Lord Coe wants tough action on all involved in using drugs in athletics
Lord Coe thinks it's time to get tough with coaches found guilty of playing a part in athletes' positive drugs tests.
Last Updated: 24/07/13 2:25pm
His comments come after the sport has been rocked in recent days with the news that top sprinters Asafa Powell and Tyson Gay have failed drugs tests.
While Coe believes the reputation of athletics runs the risk of being hit hard by such positive tests, he insists it is a price worth paying to have credibility in the sport.
He told Sky Sports News: "When you do the right thing, you have to recognise occasionally that is comes with a competitive disadvantage and the competitive disadvantage for doing the right thing in the last year in track and field has been the reputation, that you run the risk of hitting hard when you weed out cheats.
"Now we're still waiting for 'B' samples to be opened up but in a way, set that aside.
"The issues that we're dealing with are not co-incidental or random - it is because we've stepped up the testing, the technology is better, the testing is more intelligent and intuitive and we know who we're actually looking at and who we're actually going for.
"So the question I guess I would least want from any of you guys (journalists), and you've heard me say this before, is 'Why didn't you do something 10 years ago when you could have done?'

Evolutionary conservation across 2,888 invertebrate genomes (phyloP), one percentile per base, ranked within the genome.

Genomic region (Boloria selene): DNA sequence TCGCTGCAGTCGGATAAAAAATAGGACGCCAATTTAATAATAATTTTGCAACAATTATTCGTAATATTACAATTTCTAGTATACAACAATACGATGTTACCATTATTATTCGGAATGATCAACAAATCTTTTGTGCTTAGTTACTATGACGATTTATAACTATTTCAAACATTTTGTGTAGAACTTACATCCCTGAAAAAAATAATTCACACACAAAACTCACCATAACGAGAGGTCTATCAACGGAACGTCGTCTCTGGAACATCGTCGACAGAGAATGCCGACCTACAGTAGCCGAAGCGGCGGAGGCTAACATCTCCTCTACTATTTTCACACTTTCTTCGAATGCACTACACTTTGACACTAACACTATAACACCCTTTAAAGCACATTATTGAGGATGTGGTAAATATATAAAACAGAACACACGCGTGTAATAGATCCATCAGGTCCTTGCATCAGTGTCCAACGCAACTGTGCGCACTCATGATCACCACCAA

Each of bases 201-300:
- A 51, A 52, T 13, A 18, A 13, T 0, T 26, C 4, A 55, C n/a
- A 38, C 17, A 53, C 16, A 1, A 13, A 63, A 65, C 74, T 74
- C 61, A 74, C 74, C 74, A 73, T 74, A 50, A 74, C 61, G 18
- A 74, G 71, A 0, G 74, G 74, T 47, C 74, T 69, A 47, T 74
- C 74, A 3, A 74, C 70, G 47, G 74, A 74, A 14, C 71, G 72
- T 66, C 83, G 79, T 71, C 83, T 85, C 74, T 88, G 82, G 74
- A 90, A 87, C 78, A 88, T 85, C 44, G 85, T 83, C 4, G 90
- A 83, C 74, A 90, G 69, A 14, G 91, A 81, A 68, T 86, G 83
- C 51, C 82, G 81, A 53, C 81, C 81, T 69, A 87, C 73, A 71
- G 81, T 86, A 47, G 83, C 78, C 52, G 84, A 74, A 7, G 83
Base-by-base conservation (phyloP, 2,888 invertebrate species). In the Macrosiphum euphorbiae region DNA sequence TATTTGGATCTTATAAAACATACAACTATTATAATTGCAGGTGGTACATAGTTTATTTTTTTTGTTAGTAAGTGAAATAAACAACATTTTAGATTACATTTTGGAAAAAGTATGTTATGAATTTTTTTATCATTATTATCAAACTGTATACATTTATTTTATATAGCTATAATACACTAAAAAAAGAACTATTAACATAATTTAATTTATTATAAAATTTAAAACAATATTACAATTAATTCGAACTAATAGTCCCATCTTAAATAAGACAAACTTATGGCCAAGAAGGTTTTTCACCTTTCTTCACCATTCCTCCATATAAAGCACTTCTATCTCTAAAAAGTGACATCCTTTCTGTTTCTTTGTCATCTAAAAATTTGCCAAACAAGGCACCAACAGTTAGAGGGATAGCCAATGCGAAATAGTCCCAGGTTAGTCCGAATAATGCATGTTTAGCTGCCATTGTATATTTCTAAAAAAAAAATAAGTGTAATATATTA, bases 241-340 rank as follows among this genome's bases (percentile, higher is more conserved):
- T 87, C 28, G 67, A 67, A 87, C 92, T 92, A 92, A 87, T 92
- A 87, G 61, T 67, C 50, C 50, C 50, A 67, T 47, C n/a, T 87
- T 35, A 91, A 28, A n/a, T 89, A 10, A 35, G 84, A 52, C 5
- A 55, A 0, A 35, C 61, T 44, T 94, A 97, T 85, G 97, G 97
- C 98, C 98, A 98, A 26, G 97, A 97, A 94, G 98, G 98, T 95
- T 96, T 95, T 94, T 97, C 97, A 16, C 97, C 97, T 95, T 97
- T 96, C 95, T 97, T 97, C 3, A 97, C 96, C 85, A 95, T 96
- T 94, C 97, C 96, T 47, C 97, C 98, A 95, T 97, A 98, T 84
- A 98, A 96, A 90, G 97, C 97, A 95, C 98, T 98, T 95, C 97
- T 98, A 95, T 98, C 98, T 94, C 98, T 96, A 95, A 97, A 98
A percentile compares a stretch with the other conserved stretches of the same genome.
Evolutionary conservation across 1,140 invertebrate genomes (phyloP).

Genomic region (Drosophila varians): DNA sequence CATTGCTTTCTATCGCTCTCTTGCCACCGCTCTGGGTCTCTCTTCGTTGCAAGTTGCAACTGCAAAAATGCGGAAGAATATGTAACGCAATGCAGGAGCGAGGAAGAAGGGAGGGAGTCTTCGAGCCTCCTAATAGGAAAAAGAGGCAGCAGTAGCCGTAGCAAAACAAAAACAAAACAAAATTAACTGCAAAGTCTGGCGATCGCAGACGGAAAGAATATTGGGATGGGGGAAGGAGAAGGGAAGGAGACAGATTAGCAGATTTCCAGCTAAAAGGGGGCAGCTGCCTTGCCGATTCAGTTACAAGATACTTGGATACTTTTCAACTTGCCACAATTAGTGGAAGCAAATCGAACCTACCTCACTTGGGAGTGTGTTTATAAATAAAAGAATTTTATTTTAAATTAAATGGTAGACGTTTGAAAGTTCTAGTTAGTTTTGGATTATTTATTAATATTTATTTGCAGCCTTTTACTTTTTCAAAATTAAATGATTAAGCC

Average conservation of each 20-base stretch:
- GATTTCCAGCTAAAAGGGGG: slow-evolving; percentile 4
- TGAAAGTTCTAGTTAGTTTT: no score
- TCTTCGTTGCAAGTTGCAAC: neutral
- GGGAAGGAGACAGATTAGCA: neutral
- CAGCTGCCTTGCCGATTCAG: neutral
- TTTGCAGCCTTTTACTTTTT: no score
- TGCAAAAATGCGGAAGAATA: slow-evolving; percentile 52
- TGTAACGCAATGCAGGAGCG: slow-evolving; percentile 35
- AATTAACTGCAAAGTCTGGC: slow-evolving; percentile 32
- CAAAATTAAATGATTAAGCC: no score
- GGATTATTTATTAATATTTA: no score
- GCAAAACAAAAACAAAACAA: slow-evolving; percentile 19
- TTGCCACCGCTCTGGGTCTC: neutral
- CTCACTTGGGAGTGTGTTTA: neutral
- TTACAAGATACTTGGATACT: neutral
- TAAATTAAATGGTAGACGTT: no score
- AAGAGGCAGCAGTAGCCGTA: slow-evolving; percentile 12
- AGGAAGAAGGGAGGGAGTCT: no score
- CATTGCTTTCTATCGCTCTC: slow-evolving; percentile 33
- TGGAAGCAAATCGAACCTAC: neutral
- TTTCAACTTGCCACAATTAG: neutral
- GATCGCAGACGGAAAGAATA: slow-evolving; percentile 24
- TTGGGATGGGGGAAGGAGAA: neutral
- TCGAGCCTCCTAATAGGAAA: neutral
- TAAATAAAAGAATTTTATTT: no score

"I would rather take the hit now and move towards a sport that has credibility and trust, then sitting there in 10 years' time where everybody thinks they're watching American wrestling - they know its fake and frankly they don't care.
"So it is really important this is a fight that we don't lose and it's a fight that we can win.
"But if you say to me 'Are we going to have to be forever vigilant about it?' Yes of course we are. 'Do we have to get smarter with what we are doing?' Yes."
Lord Coe added it was not just an issue focused on athletes.
"Let's get tough with physios, let's get tough with coaches, let's get tough with managers and agents because they're all part of this landscape.
"This isn't just something that we should be entirely focusing on the athlete, important as they are and responsible for everything they consume or ingest."